Even though the sand control screen assembly 200 has been described as having the louvers 252 formed in the shape of a ‘T’, those skilled in the art will recognize that other fluid inlets having other shapes could alternatively be used and would be considered within the scope of the present invention. For example, FIG. 8A illustrates a sand control screen assembly 500 comprising the pipe 210 and a plurality of sliding fluid inlets 550 formed in the shape of an “L”. The sliding fluid inlets 550 may comprise a tubular member 510 having a plurality of perforations that are covered by a filter medium 520 and a discharge tube 530 that extends radially inward from the tubular member 510 through an opening 540 of pipe 210. FIG. 8B illustrates another embodiment of the sand control screen assembly 500. In this embodiment, the sand control screen assembly 500 comprises the pipe 210 and a plurality of sliding fluid inlets 552 formed in the shape of a “U”. The sliding fluid inlets 552 may comprise the tubular member 510 having a plurality of perforations that are covered by a filter medium 520 and a pair of discharge tubes 530 that extend radially inwardly from the tubular member 510 through a pair of openings 540 of pipe 210. Further, as best seen in FIG. 8C, the sand control screen assembly 500 may comprise the pipe 210 and a plurality of sliding fluid inlets 554 formed in the shape of an “M”. The sliding fluid inlets 554 may comprise a tubular member 510 having a plurality of perforations that are covered by a pair of filter media 520 and three discharge tubes 530 that extend radially inward from the tubular member 510 through the openings 540 of the pipe 210. Accordingly, it can be seen that fluid inlets that provide one or more direct paths for formation fluids to enter an internal flow path of a pipe can take many shapes or configurations, each of which are considered to be within the scope of the present invention.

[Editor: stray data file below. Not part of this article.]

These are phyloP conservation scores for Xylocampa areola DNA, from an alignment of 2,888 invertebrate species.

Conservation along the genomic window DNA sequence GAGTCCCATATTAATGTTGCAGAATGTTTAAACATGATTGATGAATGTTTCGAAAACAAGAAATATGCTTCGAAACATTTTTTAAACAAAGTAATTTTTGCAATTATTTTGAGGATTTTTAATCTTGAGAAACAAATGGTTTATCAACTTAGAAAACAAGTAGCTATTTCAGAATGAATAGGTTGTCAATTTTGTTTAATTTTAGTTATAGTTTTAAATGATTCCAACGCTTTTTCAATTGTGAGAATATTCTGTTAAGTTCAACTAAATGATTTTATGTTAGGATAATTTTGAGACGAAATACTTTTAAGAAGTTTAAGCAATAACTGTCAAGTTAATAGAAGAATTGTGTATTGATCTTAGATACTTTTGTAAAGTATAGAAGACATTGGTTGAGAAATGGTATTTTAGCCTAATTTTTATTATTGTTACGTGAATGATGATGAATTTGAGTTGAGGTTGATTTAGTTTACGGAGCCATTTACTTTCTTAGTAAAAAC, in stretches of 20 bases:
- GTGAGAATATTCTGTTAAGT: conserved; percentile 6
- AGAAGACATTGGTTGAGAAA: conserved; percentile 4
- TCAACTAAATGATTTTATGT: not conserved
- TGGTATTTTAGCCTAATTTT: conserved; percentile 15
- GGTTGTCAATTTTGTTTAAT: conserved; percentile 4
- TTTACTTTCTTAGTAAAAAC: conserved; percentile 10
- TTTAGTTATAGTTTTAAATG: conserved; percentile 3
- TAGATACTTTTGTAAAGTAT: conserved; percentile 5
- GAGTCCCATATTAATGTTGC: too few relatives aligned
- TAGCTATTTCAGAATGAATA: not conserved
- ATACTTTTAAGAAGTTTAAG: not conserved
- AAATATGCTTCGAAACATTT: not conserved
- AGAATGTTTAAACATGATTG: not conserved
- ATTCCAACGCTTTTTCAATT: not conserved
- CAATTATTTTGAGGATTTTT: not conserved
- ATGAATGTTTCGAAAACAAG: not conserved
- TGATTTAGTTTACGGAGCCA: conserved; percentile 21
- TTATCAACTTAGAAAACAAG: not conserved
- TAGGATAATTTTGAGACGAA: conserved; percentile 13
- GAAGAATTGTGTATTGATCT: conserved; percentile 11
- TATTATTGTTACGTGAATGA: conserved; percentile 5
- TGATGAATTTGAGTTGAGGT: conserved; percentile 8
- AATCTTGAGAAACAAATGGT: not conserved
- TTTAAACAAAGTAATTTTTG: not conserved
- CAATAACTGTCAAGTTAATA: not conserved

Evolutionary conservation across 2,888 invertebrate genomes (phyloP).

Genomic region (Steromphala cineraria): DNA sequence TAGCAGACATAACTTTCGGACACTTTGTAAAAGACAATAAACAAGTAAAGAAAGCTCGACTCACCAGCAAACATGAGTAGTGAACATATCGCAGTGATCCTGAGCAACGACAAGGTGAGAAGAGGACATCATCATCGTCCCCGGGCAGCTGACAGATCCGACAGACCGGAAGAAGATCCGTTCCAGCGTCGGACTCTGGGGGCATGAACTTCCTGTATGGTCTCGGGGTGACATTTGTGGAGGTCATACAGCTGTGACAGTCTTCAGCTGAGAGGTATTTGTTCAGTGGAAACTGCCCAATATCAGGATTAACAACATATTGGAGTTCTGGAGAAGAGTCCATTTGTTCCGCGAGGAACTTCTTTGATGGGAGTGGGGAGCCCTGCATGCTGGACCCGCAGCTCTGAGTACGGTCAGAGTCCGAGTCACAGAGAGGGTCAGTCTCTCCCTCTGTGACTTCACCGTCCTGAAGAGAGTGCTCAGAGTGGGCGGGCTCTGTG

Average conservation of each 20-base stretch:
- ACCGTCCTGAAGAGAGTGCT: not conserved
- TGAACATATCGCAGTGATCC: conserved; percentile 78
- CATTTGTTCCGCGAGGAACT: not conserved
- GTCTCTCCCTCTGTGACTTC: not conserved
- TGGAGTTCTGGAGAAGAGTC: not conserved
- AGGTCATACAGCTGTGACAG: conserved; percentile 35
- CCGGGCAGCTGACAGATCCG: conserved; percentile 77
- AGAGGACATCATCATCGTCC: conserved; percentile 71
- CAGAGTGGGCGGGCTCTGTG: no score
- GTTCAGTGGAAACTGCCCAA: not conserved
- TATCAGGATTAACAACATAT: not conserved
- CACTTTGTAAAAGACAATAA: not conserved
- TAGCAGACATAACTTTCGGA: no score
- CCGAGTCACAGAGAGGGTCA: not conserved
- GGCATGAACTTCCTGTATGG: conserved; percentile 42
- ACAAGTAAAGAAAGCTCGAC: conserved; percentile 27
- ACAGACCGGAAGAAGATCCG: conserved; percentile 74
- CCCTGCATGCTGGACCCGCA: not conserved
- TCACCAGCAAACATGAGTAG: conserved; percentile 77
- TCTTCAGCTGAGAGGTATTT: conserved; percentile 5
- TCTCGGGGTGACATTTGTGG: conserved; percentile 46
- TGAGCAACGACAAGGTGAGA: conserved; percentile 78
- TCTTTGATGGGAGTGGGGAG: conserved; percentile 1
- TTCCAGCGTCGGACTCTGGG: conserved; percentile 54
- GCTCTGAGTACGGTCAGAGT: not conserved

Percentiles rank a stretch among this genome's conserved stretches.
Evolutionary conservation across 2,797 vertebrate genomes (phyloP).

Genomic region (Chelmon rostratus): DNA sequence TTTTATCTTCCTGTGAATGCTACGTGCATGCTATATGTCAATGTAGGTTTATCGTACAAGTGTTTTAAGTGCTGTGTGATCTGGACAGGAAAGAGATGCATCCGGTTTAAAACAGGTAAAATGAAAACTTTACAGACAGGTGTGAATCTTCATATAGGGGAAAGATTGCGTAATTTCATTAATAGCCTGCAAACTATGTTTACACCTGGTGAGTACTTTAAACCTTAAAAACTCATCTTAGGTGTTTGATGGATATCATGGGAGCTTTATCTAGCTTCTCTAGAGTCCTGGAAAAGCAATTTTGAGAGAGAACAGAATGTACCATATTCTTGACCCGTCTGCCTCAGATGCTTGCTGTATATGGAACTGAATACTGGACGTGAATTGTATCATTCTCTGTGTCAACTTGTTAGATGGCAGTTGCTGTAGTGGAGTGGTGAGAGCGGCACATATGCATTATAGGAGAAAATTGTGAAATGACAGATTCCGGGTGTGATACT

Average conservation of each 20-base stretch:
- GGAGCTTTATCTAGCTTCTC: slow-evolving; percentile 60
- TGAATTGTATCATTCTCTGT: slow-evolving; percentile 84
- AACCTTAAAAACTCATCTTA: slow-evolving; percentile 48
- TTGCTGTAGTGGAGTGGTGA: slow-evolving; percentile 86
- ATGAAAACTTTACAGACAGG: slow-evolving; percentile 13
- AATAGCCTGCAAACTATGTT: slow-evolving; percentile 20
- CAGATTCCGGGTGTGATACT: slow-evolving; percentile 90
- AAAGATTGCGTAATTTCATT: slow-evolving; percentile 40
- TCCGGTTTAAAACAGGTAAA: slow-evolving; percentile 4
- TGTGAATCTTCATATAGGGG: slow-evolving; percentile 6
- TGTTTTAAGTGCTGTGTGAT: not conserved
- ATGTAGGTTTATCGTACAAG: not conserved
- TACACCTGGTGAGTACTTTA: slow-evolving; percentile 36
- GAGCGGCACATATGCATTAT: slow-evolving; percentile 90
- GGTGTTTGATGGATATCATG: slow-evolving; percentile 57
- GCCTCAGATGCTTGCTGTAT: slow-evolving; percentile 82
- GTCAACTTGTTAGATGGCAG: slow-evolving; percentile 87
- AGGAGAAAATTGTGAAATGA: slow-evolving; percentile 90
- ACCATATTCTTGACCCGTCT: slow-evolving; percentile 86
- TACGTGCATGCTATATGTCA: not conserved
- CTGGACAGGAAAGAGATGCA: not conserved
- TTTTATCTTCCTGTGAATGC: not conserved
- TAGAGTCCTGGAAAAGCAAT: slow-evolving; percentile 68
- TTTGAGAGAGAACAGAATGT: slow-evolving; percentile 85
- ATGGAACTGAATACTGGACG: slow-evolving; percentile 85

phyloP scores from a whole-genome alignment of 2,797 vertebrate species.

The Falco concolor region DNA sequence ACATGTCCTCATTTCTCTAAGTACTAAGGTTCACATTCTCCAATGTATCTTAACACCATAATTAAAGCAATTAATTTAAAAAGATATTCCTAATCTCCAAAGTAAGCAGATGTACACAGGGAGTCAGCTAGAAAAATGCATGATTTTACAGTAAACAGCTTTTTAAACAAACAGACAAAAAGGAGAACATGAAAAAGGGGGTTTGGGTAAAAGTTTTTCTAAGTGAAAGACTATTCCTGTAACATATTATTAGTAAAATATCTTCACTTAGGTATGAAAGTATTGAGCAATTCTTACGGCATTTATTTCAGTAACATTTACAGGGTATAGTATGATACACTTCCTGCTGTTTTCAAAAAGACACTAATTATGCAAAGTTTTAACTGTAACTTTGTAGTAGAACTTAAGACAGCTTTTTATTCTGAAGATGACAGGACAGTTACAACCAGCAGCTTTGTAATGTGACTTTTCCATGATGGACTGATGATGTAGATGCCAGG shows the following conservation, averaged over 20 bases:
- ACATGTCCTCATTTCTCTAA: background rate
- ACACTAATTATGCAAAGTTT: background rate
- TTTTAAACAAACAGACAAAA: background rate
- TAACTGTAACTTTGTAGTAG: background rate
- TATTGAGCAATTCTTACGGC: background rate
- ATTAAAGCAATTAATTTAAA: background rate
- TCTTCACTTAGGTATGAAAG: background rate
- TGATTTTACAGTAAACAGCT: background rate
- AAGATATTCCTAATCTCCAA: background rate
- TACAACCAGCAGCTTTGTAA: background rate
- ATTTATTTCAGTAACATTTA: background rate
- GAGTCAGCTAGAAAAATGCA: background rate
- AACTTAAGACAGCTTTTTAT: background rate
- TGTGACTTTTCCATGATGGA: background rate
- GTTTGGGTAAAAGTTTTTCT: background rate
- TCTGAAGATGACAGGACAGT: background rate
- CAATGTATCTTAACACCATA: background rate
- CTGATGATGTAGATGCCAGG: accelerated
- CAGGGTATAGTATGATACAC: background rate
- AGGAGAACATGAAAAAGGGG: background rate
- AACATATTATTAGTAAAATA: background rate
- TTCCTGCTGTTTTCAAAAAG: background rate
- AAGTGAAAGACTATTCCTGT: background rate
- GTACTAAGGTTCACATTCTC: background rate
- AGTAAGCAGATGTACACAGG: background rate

Even though the sand control screen assemblies 200 and 500 have been described as having fluid collection elements that extend radially outward in a piston-like manner, those skilled in the art will recognize that other techniques, which would be considered within the scope of the present invention, may be used to bias the fluid collection elements. For example, as best seen in FIG. 9A, a sand control screen assembly 600 may comprise the pipe 210 and a plurality of flexible fluid inlets 610 formed in the shape of an “L” in the running configuration. The flexible fluid inlets 610 may comprise the tubular member 510 having a plurality of the perforations 253 and the discharge tube 530 that extends radially inward from the tubular member 510 through the opening 540 of the pipe 210. A filter medium of a type discussed above may be disposed within the tubular member 510, the discharge tube 530, or both. The flexible fluid inlets 610 may also comprise a pair of flexible joints 620, and 622 configured to enhance the ability of the tubular member 510 to contact the wellbore 112 when the stored mechanical energy 256 (not shown) is released. FIG. 9B illustrates the sand control screen assembly 600 in its operating configuration.